The U.S. trade deficit widened 4.8 percent to a record $ 71.1 billion in February, the Commerce Department said Wednesday.
Economists had forecast a trade gap of $ 70.4 billion. The January gap was revised down from $ 68.2 billion to $ 67.8 billion.
Both imports and exports fell in the month, but the rate of decline in exports was much faster, increasing the deficit. Imports fell seven tenths of a percentage point, but remain close to record highs. Exports fell 2.6 percent.
The goods trade deficit increased by $ 2.8 billion to $ 88 billion. The services surplus fell by $ 500 billion to $ 16.9 billion.
US exports have been affected by the return of blockades and the decline of economies around the world, particularly in Europe. US spending has been bolstered by the strength of the US economy, rising unemployment benefits and stimulus payments, and a large part of that spending is leaking to foreign producers through imports.
The record trade deficit means that a large part of the income earned by Americans is turning into income from foreigners. That reduces American household income and subtracts from gross domestic product.
Record trade deficits are expected to continue in the near term as the US economy continues to grow faster than the economies of our trading partners. Economists predict that the US economy will grow 6 percent or more this year.
So far this year, the deficit in goods and services has increased by $ 56.5 billion, or 68.6 percent, since the same period in 2020. So far this year, exports have decreased by $ 36.2 billion, or 8.7 percent. . Imports increased $ 20.3 billion or 4.1 percent. Comparisons with last year include the beginning of the pandemic, which weighed heavily on international trade.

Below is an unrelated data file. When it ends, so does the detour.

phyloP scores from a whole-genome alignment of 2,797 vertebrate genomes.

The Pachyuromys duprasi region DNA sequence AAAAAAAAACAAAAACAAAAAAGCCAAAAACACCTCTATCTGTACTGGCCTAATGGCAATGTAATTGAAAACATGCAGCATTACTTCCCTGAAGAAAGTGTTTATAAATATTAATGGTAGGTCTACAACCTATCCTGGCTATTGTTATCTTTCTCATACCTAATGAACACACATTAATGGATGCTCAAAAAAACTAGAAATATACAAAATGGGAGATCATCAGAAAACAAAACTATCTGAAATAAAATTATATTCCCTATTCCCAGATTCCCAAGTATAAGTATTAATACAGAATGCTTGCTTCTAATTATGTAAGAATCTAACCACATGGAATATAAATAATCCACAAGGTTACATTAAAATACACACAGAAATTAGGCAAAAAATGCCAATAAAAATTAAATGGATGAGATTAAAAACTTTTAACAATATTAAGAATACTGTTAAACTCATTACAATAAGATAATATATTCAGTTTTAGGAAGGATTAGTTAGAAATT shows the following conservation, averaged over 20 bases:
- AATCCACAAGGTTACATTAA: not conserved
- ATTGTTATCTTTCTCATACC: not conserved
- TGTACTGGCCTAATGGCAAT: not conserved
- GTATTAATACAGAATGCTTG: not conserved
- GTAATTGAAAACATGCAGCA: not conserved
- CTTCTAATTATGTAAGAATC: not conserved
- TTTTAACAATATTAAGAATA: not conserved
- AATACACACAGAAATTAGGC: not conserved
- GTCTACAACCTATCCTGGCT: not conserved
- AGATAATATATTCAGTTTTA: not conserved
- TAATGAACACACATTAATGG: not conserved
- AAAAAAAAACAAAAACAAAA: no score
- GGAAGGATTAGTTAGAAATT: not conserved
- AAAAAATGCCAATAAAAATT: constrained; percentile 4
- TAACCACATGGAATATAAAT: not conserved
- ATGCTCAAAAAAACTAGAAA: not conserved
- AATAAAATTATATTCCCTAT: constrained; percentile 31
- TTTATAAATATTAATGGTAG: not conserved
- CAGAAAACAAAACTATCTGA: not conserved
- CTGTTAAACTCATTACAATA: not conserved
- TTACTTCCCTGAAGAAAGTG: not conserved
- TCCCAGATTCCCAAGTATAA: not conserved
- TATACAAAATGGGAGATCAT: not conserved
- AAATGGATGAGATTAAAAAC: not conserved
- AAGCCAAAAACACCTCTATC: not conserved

Imports of motor vehicles and parts fell $ 3.4 billion, including a decrease of $ 1.8 billion in passenger cars. Car production has been affected around the world due to a shortage of semiconductors. Exports of vehicles and spare parts fell by $ 700,000 million.
Consumer goods imports decreased by $ 2.7 billion. Consumer goods exports fell $ 900 million.
Imports of industrial supplies and materials increased by $ 3.5 billion. Oil imports increased by $ 1 billion.
The deficit with China increased by $ 3.1 billion to $ 30.3 billion in February. Exports decreased by $ 4.5 billion to $ 10.4 billion and imports decreased by $ 1.5 billion to $ 40.6 billion.
U.S. service exports, which typically run in surplus and slightly offset long-standing goods deficits, have fallen during the pandemic, largely due to declining tourism. Travel services, for example, fell $ 100 million in February.